This is Part 4 of 4 in a series…
Psalm 33:3 says, “Sing to him a new song; play skillfully and shout for joy.”
This Bible verse if often quoted by those of us who lead worship and worship teams because it both talks about the fact of being creative (new song) and of excellence (play skillfully). When someone says you are “too good” might they be saying that you should not change how things are done? Or, could the message be that skill does not matter enough to have the best possible talent play in your worship team?
I believe that “joy” is one of the most envied of all fruits when it comes to creating something as an artist. Joy does not exclude pain, suffering, and hard work. It does not mean anything will come easy. And when creating something new or different it means you are subject to critique far harsher than if you simply lay low and keep the status quo. On top of that, using your God-given skill in a way that shows not just the passion but effective results will not always win you fans.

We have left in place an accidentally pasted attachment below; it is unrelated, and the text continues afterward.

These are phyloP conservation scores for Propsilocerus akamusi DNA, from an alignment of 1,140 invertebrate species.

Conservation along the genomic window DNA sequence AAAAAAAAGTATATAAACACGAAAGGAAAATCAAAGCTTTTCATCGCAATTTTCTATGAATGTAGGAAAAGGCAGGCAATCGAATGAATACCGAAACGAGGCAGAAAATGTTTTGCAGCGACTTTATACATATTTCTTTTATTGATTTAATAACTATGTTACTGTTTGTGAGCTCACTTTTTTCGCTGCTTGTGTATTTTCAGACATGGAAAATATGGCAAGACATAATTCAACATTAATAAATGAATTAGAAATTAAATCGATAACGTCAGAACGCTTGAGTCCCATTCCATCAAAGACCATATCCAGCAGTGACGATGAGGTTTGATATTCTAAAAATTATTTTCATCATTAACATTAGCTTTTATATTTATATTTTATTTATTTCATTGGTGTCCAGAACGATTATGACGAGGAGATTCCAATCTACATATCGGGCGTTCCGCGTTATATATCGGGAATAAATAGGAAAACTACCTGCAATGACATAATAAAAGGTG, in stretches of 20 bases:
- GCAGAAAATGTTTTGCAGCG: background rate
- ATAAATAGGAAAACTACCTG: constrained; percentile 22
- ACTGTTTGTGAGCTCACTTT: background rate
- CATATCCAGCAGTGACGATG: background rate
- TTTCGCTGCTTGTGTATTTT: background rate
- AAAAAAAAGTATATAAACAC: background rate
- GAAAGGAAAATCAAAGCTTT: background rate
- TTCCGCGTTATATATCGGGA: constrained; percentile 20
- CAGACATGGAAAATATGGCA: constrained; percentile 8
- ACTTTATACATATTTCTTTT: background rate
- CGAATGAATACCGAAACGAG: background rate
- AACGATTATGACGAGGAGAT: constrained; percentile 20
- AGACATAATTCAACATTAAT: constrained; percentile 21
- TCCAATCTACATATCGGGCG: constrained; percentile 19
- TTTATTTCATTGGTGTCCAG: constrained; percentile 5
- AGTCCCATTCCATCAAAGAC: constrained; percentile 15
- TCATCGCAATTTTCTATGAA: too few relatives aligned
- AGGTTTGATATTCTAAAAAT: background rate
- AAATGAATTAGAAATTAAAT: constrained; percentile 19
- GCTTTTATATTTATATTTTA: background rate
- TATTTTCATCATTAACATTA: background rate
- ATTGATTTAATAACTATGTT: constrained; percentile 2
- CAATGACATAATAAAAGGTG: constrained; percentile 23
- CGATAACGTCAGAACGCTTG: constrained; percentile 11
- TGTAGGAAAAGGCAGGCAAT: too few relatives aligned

The “too good” is a fight artists and creatives fight because the other option is to have all the suffering, pain and hard work but none of the joy of it. My prayer is that we learn as leaders, especially in the local church setting to look for the fruit of joy that comes when creatives create–even if it is something some people label as “too good”.
Here are some thoughts to summarize “too good”:
- We are afraid to be “too good” because it might feel too good.
- Just because the work’s creation process is not visible, does not mean it is non-existent.
- Using the best people you can is a great idea. It’s called putting people where they are meant to be and it works.
- We homogenize rather than synergize.
- Too good means fighting for authentic expression rather than boilerplate.
- We must be careful to not “win” at the expense of someone else.
I would love to converse with you about this! What say you about “too good”?